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Kings know power play has to improve

LOS ANGELES -- There's no doubt the NHL is a copycat league, but just because the Boston Bruins won the Stanley Cup without a power play a year ago doesn’t mean that’s necessarily the way to go.

"No, definitely not," Kings winger Jeff Carter said Tuesday morning, after the pregame skate. "In this day and age, it’s a huge part of the game. It’s pretty tough to win the whole thing without your power play going."

The Kings are 15th on the power play out of the 16 playoff teams, with a woeful 8.6 percent success rate thanks to six goals on 70 chances. L.A.'s two power-play goals in the Phoenix series have come on two-man advantages.

A year ago, the Bruins won the Cup despite an 11.4 percent power play (10 goals on 88 chances over four rounds). Boston coach Claude Julien had to answer questions about it every day until it became a moot point with the Stanley Cup in his hands.

Like those Bruins, the Kings have been outstanding on the penalty kill -- L.A. is tops in the playoffs with a 92.2 success rate -- and are second only to New Jersey in the 5-on-5 goals for/against ratio.

"Our penalty killing has been pretty good throughout the year, too," star center Anze Kopitar said. "We took it to another level in the playoffs. That’s what you got to do. We wouldn’t win as many games as we did if our PK wasn’t as good. And we got to continue doing that."

Still, getting the odd power-play goal would be nice.

"I think we’ve been doing some good things on there, it’s just a matter of bearing down and getting the puck in the back of the net," Carter said. "Phoenix blocks a lot of shots, those guys out there really sacrifice, we’re going to have to figure it out. We need to be better at maybe making a move here and there and getting pucks to the net."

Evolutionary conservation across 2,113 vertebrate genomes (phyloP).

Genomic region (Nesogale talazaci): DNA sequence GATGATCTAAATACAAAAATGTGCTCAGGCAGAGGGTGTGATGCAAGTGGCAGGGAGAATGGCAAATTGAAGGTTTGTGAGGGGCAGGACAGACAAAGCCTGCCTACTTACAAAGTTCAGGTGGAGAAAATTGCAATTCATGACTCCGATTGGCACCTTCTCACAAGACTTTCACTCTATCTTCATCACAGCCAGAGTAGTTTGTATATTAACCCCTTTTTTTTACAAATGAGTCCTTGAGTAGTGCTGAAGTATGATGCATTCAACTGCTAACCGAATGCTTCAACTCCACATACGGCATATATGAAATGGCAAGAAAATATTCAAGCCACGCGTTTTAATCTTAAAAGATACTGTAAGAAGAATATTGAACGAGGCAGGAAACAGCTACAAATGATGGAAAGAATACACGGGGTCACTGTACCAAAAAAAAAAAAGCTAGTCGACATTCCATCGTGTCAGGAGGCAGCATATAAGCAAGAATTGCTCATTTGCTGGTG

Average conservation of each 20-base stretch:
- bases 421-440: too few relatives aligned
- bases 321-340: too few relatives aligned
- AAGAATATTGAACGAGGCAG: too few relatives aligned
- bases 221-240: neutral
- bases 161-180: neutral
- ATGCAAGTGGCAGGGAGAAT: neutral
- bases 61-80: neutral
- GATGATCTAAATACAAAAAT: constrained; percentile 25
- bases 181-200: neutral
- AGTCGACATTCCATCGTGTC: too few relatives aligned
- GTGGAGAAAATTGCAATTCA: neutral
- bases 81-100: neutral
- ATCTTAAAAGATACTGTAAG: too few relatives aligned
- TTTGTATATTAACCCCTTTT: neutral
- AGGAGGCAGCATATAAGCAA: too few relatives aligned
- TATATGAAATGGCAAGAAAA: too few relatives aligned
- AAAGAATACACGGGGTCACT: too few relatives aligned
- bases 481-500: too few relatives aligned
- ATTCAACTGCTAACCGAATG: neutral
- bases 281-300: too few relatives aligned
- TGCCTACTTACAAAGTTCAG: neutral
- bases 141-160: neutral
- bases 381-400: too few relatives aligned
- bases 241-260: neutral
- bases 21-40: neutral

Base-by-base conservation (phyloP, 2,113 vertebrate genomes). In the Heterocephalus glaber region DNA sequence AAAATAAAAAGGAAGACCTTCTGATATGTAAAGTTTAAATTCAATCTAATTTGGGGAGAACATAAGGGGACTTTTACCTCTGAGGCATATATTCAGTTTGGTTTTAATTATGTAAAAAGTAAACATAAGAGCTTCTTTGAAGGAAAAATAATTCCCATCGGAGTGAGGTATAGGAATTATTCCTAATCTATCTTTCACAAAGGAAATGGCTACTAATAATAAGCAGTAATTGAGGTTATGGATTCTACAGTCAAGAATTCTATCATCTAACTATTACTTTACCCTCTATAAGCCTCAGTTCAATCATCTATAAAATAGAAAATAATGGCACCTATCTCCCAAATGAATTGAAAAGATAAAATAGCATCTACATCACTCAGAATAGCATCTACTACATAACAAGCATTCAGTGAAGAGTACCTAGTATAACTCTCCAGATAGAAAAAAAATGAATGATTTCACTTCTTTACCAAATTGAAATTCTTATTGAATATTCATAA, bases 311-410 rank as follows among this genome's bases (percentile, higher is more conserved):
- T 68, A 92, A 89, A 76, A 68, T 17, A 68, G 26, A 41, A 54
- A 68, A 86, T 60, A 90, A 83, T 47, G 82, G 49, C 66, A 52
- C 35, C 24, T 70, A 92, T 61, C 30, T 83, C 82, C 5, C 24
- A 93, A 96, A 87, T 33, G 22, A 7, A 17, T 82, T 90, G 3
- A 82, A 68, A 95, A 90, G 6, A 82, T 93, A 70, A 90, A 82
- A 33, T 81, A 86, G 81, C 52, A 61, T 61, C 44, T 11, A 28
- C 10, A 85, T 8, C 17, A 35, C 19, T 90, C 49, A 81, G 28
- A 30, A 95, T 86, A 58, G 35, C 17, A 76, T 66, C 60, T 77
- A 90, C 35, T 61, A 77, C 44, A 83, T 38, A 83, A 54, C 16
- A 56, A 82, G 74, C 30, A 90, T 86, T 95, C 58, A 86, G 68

Kopitar concurs.

"Sometimes it comes down to special teams and we certainly understand that our power play has to be better," he said. "In saying that, we have quite a bit of zone time; we just can’t connect and score goals. We've got to work on that, simplify it a little bit, and get more shots."

My opinion is that the Kings are too stationary on the power play, allowing penalty killers easier looks to block passing and shooting lanes.

"I think we’re getting looks, we’re getting zone time, we've just got to get the screen or the tip or the rebound goal out of it," coach Darryl Sutter said.

Another big factor, as cliche as it sounds, is the first goal. The Coyotes and Kings are a combined 14-3 in the playoffs (Phoenix 7-2, L.A. 7-1) when scoring first. That plays larger and larger later in series as the stakes get higher.

"The NHL is really about the first goal," Sutter said. "When you get veteran coaches and experienced coaching staffs, and teams that have played together and are still playing, what they’ve done really well is play with leads. That’s why they’re still playing. It’s important. Neither team scores a lot of goals. They’re close games. So the first goal is important."

The first goal seems to put everyone at ease for the team that scores it.

"I think it just calms [everyone] down to a certain degree, so they know we’re doing things right, things are going your way," Coyotes captain Shane Doan said. "I think confidence is everything in the playoffs just because everyone is so, so close. With everyone being that close, feeling confident is big."